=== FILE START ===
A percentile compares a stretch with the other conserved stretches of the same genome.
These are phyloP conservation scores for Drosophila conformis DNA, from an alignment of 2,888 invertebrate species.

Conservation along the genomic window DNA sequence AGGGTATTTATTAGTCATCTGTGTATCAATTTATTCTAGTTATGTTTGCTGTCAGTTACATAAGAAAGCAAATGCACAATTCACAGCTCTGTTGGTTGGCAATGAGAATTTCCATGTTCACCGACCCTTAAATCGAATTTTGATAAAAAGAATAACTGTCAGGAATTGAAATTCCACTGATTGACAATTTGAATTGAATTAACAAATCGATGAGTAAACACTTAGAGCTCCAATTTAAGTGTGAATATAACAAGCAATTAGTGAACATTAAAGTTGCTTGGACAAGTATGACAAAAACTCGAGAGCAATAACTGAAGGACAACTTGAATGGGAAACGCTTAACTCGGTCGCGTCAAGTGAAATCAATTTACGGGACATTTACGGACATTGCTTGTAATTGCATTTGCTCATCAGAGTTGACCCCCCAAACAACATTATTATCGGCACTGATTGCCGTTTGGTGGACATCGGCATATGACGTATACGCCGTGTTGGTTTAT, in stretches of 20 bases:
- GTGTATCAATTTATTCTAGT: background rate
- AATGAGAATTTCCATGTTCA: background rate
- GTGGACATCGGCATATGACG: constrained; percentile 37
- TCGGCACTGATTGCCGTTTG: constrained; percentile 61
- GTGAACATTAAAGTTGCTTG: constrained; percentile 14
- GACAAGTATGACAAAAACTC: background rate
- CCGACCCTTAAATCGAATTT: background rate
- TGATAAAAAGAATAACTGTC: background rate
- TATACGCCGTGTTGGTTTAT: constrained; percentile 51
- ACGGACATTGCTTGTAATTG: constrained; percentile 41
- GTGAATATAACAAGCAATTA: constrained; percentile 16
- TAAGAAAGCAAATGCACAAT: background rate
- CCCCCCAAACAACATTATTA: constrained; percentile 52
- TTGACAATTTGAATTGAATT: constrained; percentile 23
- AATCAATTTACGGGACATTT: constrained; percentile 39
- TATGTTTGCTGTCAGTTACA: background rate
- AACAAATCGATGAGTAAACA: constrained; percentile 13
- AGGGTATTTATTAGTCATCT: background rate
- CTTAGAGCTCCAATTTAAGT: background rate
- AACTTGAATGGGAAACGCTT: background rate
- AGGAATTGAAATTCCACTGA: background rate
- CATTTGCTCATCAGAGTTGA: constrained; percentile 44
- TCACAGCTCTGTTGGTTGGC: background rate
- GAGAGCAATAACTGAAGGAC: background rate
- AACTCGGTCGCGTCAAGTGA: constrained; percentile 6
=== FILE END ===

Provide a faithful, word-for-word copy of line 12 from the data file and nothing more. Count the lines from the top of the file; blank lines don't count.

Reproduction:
- TATACGCCGTGTTGGTTTAT: constrained; percentile 51